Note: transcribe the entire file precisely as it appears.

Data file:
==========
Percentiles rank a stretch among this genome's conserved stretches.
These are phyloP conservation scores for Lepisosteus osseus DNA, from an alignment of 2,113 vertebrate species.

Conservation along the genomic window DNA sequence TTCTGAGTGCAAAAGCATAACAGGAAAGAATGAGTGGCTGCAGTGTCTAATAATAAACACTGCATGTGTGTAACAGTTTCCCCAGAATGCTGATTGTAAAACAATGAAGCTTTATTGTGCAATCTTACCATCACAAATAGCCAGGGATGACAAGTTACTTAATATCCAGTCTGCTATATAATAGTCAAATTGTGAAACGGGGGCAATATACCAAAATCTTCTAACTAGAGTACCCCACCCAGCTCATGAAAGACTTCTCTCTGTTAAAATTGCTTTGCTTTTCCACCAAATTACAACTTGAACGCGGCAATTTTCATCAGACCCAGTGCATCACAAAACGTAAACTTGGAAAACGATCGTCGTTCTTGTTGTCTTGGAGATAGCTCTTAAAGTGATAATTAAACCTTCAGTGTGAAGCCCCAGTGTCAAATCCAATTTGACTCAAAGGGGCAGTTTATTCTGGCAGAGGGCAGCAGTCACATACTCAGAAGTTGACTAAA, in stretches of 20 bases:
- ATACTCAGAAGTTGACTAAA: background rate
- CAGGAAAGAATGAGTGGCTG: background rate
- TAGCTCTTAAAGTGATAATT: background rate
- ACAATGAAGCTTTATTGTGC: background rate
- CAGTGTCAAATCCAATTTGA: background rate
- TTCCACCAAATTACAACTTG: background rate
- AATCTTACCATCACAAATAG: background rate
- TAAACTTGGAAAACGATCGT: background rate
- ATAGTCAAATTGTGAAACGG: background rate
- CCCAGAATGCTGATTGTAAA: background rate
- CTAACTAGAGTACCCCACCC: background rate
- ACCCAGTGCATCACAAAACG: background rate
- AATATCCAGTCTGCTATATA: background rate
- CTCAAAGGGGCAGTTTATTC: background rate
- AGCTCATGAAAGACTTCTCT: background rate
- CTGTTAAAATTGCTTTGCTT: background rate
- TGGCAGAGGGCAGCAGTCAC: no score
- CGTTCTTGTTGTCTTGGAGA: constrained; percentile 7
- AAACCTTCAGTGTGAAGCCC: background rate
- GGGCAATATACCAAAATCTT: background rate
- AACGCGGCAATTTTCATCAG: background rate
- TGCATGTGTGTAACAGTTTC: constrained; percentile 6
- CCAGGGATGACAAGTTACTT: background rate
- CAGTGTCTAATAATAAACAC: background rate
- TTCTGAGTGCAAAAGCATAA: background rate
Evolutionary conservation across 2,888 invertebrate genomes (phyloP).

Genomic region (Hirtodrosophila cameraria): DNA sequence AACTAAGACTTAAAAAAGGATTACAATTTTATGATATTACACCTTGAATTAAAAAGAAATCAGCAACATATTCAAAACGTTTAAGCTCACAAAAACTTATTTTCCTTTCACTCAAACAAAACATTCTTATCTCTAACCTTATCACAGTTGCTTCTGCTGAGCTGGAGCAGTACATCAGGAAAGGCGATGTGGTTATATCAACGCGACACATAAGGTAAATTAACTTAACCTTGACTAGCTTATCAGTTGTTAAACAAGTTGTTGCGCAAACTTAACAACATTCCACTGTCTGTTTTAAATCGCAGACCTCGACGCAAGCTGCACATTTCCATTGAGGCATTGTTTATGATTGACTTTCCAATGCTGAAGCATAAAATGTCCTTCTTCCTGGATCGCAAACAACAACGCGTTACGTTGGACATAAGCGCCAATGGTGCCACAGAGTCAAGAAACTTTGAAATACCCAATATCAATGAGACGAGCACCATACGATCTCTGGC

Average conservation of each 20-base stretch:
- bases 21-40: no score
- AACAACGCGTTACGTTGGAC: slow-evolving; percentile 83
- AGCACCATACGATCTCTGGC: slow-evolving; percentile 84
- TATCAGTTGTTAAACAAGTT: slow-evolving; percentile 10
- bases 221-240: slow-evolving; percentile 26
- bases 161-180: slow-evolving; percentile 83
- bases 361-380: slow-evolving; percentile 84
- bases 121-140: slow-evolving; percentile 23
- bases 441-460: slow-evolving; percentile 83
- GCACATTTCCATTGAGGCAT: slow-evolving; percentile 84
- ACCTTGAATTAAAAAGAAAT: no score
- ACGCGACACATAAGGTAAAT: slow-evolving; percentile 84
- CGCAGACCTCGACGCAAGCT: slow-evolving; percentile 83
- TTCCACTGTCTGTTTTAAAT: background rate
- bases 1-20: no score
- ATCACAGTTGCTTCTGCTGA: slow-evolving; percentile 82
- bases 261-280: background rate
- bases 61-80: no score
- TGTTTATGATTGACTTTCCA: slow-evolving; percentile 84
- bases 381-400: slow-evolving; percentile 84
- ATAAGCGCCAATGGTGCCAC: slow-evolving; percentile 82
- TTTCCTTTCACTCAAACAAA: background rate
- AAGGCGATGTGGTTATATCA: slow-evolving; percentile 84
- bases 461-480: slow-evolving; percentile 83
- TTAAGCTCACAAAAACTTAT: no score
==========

Percentiles rank a stretch among this genome's conserved stretches.
These are phyloP conservation scores for Lepisosteus osseus DNA, from an alignment of 2,113 vertebrate species.

Conservation along the genomic window DNA sequence TTCTGAGTGCAAAAGCATAACAGGAAAGAATGAGTGGCTGCAGTGTCTAATAATAAACACTGCATGTGTGTAACAGTTTCCCCAGAATGCTGATTGTAAAACAATGAAGCTTTATTGTGCAATCTTACCATCACAAATAGCCAGGGATGACAAGTTACTTAATATCCAGTCTGCTATATAATAGTCAAATTGTGAAACGGGGGCAATATACCAAAATCTTCTAACTAGAGTACCCCACCCAGCTCATGAAAGACTTCTCTCTGTTAAAATTGCTTTGCTTTTCCACCAAATTACAACTTGAACGCGGCAATTTTCATCAGACCCAGTGCATCACAAAACGTAAACTTGGAAAACGATCGTCGTTCTTGTTGTCTTGGAGATAGCTCTTAAAGTGATAATTAAACCTTCAGTGTGAAGCCCCAGTGTCAAATCCAATTTGACTCAAAGGGGCAGTTTATTCTGGCAGAGGGCAGCAGTCACATACTCAGAAGTTGACTAAA, in stretches of 20 bases:
- ATACTCAGAAGTTGACTAAA: background rate
- CAGGAAAGAATGAGTGGCTG: background rate
- TAGCTCTTAAAGTGATAATT: background rate
- ACAATGAAGCTTTATTGTGC: background rate
- CAGTGTCAAATCCAATTTGA: background rate
- TTCCACCAAATTACAACTTG: background rate
- AATCTTACCATCACAAATAG: background rate
- TAAACTTGGAAAACGATCGT: background rate
- ATAGTCAAATTGTGAAACGG: background rate
- CCCAGAATGCTGATTGTAAA: background rate
- CTAACTAGAGTACCCCACCC: background rate
- ACCCAGTGCATCACAAAACG: background rate
- AATATCCAGTCTGCTATATA: background rate
- CTCAAAGGGGCAGTTTATTC: background rate
- AGCTCATGAAAGACTTCTCT: background rate
- CTGTTAAAATTGCTTTGCTT: background rate
- TGGCAGAGGGCAGCAGTCAC: no score
- CGTTCTTGTTGTCTTGGAGA: constrained; percentile 7
- AAACCTTCAGTGTGAAGCCC: background rate
- GGGCAATATACCAAAATCTT: background rate
- AACGCGGCAATTTTCATCAG: background rate
- TGCATGTGTGTAACAGTTTC: constrained; percentile 6
- CCAGGGATGACAAGTTACTT: background rate
- CAGTGTCTAATAATAAACAC: background rate
- TTCTGAGTGCAAAAGCATAA: background rate
Evolutionary conservation across 2,888 invertebrate genomes (phyloP).

Genomic region (Hirtodrosophila cameraria): DNA sequence AACTAAGACTTAAAAAAGGATTACAATTTTATGATATTACACCTTGAATTAAAAAGAAATCAGCAACATATTCAAAACGTTTAAGCTCACAAAAACTTATTTTCCTTTCACTCAAACAAAACATTCTTATCTCTAACCTTATCACAGTTGCTTCTGCTGAGCTGGAGCAGTACATCAGGAAAGGCGATGTGGTTATATCAACGCGACACATAAGGTAAATTAACTTAACCTTGACTAGCTTATCAGTTGTTAAACAAGTTGTTGCGCAAACTTAACAACATTCCACTGTCTGTTTTAAATCGCAGACCTCGACGCAAGCTGCACATTTCCATTGAGGCATTGTTTATGATTGACTTTCCAATGCTGAAGCATAAAATGTCCTTCTTCCTGGATCGCAAACAACAACGCGTTACGTTGGACATAAGCGCCAATGGTGCCACAGAGTCAAGAAACTTTGAAATACCCAATATCAATGAGACGAGCACCATACGATCTCTGGC

Average conservation of each 20-base stretch:
- bases 21-40: no score
- AACAACGCGTTACGTTGGAC: slow-evolving; percentile 83
- AGCACCATACGATCTCTGGC: slow-evolving; percentile 84
- TATCAGTTGTTAAACAAGTT: slow-evolving; percentile 10
- bases 221-240: slow-evolving; percentile 26
- bases 161-180: slow-evolving; percentile 83
- bases 361-380: slow-evolving; percentile 84
- bases 121-140: slow-evolving; percentile 23
- bases 441-460: slow-evolving; percentile 83
- GCACATTTCCATTGAGGCAT: slow-evolving; percentile 84
- ACCTTGAATTAAAAAGAAAT: no score
- ACGCGACACATAAGGTAAAT: slow-evolving; percentile 84
- CGCAGACCTCGACGCAAGCT: slow-evolving; percentile 83
- TTCCACTGTCTGTTTTAAAT: background rate
- bases 1-20: no score
- ATCACAGTTGCTTCTGCTGA: slow-evolving; percentile 82
- bases 261-280: background rate
- bases 61-80: no score
- TGTTTATGATTGACTTTCCA: slow-evolving; percentile 84
- bases 381-400: slow-evolving; percentile 84
- ATAAGCGCCAATGGTGCCAC: slow-evolving; percentile 82
- TTTCCTTTCACTCAAACAAA: background rate
- AAGGCGATGTGGTTATATCA: slow-evolving; percentile 84
- bases 461-480: slow-evolving; percentile 83
- TTAAGCTCACAAAAACTTAT: no score